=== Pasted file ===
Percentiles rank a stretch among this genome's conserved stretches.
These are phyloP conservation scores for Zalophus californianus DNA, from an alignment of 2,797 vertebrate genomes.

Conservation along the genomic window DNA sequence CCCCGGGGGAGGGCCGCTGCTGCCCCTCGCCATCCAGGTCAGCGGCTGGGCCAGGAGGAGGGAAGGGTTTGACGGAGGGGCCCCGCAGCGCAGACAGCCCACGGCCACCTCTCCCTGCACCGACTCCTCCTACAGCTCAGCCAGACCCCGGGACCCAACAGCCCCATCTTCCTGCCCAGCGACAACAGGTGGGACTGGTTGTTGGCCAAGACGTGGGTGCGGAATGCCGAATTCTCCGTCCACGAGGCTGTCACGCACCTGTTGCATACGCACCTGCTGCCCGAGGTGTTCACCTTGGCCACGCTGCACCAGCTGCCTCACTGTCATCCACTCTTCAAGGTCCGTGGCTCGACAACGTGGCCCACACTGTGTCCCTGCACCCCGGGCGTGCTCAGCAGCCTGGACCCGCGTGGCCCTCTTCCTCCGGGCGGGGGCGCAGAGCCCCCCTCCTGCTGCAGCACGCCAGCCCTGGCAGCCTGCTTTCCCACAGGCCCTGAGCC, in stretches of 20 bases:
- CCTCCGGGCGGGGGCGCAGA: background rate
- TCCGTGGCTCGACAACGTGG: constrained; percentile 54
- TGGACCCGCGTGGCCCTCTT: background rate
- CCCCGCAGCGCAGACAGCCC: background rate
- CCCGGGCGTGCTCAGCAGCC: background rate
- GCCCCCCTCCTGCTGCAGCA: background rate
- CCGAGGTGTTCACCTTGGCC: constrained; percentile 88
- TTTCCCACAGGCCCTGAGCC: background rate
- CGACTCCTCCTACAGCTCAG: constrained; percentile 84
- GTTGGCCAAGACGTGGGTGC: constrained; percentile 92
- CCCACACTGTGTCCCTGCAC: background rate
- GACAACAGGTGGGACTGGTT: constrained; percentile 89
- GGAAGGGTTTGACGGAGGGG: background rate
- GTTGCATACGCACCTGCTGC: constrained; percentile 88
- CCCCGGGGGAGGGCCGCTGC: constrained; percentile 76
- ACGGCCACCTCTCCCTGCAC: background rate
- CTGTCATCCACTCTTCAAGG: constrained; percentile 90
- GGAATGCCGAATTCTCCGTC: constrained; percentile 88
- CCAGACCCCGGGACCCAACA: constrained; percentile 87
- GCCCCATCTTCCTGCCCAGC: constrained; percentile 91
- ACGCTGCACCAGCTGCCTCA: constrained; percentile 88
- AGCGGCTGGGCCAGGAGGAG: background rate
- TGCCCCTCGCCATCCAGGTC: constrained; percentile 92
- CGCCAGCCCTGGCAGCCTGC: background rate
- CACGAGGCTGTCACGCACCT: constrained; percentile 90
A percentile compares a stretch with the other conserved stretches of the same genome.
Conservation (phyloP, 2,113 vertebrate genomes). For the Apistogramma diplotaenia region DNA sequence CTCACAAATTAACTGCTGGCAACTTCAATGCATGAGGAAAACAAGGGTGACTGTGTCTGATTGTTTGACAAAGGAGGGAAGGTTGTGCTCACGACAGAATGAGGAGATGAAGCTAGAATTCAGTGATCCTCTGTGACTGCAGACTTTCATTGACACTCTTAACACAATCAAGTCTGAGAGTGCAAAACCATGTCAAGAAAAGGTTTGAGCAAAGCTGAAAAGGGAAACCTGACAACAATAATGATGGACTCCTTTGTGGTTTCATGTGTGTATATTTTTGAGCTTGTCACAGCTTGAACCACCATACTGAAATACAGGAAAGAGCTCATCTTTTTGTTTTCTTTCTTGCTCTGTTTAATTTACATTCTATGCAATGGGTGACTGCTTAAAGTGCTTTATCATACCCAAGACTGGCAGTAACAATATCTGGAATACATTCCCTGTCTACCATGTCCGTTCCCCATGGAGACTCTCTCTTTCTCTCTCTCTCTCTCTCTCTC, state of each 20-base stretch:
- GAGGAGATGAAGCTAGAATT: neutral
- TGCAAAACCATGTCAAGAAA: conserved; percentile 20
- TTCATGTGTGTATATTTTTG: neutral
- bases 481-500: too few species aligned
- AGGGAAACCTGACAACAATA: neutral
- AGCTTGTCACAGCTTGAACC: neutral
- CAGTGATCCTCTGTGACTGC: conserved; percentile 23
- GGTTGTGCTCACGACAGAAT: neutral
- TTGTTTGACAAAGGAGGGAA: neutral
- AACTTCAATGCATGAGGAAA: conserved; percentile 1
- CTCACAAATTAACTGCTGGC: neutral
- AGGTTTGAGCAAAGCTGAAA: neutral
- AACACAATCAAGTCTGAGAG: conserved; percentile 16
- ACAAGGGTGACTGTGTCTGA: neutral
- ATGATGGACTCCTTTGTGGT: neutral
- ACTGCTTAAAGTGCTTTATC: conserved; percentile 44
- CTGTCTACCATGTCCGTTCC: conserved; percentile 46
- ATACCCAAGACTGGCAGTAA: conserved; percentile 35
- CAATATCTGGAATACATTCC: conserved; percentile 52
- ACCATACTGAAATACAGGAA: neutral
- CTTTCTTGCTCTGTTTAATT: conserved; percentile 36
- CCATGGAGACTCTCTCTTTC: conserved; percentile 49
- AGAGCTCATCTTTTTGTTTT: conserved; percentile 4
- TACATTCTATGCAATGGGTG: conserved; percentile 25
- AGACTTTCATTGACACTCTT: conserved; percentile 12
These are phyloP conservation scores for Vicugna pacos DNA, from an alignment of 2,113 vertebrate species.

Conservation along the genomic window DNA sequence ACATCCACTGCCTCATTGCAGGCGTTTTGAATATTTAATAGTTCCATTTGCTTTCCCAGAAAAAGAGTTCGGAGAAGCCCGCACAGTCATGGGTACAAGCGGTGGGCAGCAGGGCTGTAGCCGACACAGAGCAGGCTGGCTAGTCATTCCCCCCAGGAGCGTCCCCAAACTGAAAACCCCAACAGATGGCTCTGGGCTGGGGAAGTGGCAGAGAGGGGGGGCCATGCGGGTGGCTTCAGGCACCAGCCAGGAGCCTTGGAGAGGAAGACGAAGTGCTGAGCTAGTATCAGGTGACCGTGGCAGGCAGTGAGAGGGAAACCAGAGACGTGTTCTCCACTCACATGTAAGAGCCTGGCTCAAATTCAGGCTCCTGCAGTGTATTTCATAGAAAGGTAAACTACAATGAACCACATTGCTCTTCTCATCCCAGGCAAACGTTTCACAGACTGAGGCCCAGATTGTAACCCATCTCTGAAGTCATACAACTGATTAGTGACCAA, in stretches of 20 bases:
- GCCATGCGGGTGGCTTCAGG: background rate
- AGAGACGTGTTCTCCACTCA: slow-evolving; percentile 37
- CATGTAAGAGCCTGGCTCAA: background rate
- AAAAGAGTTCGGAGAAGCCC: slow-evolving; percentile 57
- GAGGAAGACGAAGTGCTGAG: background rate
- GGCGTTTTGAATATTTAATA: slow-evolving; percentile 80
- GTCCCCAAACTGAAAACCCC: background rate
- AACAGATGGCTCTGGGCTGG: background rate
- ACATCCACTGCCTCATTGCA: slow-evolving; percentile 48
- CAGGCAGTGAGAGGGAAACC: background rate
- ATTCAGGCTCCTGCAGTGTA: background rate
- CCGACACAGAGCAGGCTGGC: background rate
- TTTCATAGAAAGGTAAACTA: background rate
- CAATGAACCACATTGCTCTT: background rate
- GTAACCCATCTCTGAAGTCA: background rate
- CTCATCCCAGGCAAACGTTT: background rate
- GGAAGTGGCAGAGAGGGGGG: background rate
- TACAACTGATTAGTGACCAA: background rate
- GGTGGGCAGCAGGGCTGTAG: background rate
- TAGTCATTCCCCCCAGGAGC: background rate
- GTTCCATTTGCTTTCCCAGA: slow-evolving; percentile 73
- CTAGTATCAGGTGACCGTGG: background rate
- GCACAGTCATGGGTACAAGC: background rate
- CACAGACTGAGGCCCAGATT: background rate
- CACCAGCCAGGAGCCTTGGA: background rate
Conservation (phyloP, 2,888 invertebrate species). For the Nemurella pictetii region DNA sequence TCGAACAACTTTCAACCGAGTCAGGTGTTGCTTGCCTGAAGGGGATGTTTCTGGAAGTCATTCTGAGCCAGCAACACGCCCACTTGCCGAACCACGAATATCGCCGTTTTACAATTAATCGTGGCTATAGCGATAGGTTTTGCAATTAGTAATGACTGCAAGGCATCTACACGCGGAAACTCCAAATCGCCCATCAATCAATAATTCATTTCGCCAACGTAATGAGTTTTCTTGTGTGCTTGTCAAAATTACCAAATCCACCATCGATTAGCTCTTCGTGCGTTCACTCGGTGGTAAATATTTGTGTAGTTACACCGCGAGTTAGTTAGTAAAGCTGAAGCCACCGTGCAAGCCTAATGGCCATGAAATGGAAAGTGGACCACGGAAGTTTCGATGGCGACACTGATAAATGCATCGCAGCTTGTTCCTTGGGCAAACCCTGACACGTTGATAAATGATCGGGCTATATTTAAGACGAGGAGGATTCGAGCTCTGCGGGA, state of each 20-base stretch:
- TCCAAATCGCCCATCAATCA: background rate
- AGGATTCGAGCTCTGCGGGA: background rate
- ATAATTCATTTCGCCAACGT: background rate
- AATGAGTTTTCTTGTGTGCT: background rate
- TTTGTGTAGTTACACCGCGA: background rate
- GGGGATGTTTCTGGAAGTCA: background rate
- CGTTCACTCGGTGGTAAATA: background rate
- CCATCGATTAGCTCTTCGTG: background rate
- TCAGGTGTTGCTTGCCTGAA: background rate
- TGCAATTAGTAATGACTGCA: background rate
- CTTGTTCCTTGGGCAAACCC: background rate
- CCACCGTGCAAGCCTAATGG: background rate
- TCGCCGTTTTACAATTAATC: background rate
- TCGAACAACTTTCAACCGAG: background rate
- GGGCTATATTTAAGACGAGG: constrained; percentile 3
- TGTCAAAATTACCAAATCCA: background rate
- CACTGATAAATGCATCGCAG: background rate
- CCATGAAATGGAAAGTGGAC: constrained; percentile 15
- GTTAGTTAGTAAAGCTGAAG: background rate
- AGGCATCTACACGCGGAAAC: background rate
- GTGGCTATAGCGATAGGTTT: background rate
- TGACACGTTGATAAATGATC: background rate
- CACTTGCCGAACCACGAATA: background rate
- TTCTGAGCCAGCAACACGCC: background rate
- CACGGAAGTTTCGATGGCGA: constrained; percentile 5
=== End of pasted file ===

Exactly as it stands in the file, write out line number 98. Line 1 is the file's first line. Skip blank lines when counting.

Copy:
- GGGCTATATTTAAGACGAGG: constrained; percentile 3